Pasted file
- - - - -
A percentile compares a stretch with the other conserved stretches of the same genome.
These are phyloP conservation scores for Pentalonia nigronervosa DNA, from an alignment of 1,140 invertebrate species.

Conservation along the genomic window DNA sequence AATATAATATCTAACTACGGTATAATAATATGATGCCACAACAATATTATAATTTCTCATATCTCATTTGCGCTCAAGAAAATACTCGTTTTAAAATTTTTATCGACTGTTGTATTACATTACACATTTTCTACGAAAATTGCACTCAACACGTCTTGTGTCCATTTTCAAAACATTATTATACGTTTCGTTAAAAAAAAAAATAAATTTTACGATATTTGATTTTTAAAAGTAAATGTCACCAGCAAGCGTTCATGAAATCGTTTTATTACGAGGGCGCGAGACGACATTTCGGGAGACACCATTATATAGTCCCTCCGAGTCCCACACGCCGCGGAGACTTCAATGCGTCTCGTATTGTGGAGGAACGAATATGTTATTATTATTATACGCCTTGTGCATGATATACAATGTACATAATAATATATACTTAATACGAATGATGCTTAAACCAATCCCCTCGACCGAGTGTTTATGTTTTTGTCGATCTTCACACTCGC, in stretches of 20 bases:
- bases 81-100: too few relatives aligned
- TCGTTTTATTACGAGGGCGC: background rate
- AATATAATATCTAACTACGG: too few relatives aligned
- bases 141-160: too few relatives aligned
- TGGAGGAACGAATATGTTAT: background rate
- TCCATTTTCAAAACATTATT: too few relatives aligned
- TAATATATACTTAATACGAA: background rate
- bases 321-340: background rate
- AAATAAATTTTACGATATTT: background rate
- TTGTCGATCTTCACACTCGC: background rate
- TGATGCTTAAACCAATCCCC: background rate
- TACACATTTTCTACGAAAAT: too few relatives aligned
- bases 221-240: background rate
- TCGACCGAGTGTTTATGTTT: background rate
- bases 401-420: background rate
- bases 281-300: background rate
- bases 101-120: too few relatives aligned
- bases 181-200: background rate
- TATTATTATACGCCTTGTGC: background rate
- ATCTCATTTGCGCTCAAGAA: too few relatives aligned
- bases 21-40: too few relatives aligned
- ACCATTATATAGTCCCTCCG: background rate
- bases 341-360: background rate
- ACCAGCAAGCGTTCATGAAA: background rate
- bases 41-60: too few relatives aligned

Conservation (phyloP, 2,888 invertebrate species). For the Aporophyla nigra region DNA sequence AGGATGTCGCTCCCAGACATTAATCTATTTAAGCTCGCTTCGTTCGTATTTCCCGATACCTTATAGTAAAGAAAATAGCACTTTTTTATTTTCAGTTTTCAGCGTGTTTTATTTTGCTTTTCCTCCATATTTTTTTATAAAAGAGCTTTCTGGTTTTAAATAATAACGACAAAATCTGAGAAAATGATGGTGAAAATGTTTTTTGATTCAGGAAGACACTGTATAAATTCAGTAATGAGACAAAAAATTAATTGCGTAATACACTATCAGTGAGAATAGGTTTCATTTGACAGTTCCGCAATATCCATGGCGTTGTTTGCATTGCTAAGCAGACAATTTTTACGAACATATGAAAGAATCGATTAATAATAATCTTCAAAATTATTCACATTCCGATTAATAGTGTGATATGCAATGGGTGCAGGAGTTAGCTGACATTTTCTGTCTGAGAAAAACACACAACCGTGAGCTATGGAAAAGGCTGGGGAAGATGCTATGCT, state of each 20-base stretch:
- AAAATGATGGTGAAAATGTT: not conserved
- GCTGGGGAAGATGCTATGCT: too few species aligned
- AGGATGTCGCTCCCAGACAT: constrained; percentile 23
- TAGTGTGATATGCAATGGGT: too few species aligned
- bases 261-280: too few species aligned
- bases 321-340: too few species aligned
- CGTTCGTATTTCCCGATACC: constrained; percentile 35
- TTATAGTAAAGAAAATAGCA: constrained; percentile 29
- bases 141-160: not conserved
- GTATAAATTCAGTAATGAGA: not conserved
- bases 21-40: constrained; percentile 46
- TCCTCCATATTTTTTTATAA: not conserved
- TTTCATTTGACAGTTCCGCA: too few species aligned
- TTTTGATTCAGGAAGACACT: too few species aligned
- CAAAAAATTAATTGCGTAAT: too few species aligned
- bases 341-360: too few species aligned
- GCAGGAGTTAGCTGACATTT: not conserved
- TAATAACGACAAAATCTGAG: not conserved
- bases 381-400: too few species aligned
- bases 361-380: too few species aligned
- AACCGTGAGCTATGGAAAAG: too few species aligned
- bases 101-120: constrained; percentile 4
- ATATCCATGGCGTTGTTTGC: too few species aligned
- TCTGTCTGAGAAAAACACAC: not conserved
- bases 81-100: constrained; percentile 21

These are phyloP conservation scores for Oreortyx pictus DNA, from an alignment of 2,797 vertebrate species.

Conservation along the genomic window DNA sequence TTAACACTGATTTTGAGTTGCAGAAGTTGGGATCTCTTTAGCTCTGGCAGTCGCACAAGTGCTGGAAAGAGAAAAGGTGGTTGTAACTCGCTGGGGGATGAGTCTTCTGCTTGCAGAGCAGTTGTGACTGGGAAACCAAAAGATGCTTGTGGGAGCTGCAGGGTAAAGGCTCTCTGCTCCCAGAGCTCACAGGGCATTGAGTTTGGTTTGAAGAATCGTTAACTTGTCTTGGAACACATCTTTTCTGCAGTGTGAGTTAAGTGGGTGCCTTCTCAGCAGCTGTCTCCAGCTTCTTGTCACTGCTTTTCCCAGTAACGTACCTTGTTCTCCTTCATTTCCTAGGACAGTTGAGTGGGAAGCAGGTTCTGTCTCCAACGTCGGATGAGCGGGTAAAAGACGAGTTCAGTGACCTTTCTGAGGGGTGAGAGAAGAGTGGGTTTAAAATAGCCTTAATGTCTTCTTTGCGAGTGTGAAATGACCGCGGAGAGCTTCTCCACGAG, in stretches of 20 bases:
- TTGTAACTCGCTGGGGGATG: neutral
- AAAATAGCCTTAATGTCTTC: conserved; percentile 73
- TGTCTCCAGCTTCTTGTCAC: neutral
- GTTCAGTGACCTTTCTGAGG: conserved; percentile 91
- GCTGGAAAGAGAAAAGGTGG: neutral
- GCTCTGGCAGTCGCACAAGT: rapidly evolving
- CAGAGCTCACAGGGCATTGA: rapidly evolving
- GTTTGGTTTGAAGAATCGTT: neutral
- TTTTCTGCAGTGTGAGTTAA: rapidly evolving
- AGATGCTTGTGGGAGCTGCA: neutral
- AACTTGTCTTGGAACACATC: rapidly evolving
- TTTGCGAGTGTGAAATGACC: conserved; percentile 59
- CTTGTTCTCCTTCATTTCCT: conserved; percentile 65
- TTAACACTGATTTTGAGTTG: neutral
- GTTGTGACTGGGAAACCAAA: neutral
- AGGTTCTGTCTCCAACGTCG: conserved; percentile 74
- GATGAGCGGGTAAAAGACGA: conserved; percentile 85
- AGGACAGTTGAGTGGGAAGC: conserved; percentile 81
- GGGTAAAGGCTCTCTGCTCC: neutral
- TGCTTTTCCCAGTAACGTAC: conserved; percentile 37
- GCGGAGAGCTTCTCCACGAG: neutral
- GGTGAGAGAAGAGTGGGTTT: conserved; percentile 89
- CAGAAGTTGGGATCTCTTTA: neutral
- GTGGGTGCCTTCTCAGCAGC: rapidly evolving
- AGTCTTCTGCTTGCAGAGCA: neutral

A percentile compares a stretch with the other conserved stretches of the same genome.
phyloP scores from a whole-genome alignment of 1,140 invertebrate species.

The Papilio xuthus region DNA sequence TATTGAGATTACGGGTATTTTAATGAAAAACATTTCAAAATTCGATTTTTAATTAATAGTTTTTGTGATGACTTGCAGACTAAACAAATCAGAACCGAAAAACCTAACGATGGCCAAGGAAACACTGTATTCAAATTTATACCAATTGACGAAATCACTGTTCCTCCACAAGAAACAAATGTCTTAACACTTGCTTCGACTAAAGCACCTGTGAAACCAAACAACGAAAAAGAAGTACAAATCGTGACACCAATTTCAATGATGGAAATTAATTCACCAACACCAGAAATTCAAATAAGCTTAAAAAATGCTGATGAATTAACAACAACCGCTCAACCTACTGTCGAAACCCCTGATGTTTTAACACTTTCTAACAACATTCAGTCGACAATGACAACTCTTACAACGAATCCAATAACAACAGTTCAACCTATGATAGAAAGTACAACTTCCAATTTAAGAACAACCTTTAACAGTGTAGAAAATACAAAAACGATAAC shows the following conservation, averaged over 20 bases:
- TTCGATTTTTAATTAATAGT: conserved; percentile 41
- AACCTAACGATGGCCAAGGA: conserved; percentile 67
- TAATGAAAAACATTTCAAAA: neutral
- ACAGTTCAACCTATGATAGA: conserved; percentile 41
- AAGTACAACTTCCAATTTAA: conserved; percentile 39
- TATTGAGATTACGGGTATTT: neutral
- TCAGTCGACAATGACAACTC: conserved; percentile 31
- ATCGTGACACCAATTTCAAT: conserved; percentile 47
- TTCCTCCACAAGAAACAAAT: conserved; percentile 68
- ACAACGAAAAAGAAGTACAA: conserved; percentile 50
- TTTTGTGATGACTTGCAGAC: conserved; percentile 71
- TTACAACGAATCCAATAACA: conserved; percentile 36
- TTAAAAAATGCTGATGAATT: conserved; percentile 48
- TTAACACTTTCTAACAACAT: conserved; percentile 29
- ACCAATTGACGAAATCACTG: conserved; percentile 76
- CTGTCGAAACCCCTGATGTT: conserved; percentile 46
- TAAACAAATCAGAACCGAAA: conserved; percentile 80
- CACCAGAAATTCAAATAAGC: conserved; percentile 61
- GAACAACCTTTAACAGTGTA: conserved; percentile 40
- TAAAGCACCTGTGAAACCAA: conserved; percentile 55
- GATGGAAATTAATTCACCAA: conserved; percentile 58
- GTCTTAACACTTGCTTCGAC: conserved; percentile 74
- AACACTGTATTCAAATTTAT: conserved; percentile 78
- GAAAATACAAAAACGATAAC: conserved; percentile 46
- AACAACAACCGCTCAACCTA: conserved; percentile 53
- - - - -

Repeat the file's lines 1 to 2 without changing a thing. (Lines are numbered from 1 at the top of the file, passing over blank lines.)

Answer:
A percentile compares a stretch with the other conserved stretches of the same genome.
These are phyloP conservation scores for Pentalonia nigronervosa DNA, from an alignment of 1,140 invertebrate species.